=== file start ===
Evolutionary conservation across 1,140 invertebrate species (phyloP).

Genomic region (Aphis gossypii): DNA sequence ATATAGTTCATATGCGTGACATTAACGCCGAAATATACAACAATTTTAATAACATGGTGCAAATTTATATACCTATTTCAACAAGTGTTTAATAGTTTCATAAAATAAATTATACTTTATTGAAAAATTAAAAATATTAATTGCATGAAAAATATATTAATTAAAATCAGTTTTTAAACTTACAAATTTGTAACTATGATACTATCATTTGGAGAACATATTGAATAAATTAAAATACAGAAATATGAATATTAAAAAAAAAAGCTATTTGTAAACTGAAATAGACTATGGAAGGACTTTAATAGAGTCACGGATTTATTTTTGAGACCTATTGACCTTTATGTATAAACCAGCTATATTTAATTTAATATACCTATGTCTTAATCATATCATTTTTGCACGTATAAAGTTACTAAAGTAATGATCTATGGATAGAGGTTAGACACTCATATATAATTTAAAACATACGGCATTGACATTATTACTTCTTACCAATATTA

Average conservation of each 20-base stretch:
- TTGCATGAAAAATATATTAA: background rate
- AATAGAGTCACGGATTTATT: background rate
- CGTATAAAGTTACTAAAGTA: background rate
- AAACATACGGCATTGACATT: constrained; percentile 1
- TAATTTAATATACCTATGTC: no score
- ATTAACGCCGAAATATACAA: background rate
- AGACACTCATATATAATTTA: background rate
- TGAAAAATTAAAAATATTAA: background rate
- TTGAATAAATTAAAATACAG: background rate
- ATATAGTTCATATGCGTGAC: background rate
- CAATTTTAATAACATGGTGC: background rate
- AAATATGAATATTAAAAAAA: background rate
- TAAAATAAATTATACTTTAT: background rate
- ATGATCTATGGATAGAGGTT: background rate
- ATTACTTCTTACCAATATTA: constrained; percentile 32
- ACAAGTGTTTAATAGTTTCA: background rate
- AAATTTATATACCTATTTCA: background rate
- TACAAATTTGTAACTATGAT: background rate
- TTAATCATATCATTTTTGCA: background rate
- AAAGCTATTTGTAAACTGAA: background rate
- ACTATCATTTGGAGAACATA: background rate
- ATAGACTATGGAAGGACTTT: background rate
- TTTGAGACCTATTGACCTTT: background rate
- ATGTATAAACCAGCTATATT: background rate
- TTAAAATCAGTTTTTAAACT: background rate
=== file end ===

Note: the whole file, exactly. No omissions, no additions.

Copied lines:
Evolutionary conservation across 1,140 invertebrate species (phyloP).

Genomic region (Aphis gossypii): DNA sequence ATATAGTTCATATGCGTGACATTAACGCCGAAATATACAACAATTTTAATAACATGGTGCAAATTTATATACCTATTTCAACAAGTGTTTAATAGTTTCATAAAATAAATTATACTTTATTGAAAAATTAAAAATATTAATTGCATGAAAAATATATTAATTAAAATCAGTTTTTAAACTTACAAATTTGTAACTATGATACTATCATTTGGAGAACATATTGAATAAATTAAAATACAGAAATATGAATATTAAAAAAAAAAGCTATTTGTAAACTGAAATAGACTATGGAAGGACTTTAATAGAGTCACGGATTTATTTTTGAGACCTATTGACCTTTATGTATAAACCAGCTATATTTAATTTAATATACCTATGTCTTAATCATATCATTTTTGCACGTATAAAGTTACTAAAGTAATGATCTATGGATAGAGGTTAGACACTCATATATAATTTAAAACATACGGCATTGACATTATTACTTCTTACCAATATTA

Average conservation of each 20-base stretch:
- TTGCATGAAAAATATATTAA: background rate
- AATAGAGTCACGGATTTATT: background rate
- CGTATAAAGTTACTAAAGTA: background rate
- AAACATACGGCATTGACATT: constrained; percentile 1
- TAATTTAATATACCTATGTC: no score
- ATTAACGCCGAAATATACAA: background rate
- AGACACTCATATATAATTTA: background rate
- TGAAAAATTAAAAATATTAA: background rate
- TTGAATAAATTAAAATACAG: background rate
- ATATAGTTCATATGCGTGAC: background rate
- CAATTTTAATAACATGGTGC: background rate
- AAATATGAATATTAAAAAAA: background rate
- TAAAATAAATTATACTTTAT: background rate
- ATGATCTATGGATAGAGGTT: background rate
- ATTACTTCTTACCAATATTA: constrained; percentile 32
- ACAAGTGTTTAATAGTTTCA: background rate
- AAATTTATATACCTATTTCA: background rate
- TACAAATTTGTAACTATGAT: background rate
- TTAATCATATCATTTTTGCA: background rate
- AAAGCTATTTGTAAACTGAA: background rate
- ACTATCATTTGGAGAACATA: background rate
- ATAGACTATGGAAGGACTTT: background rate
- TTTGAGACCTATTGACCTTT: background rate
- ATGTATAAACCAGCTATATT: background rate
- TTAAAATCAGTTTTTAAACT: background rate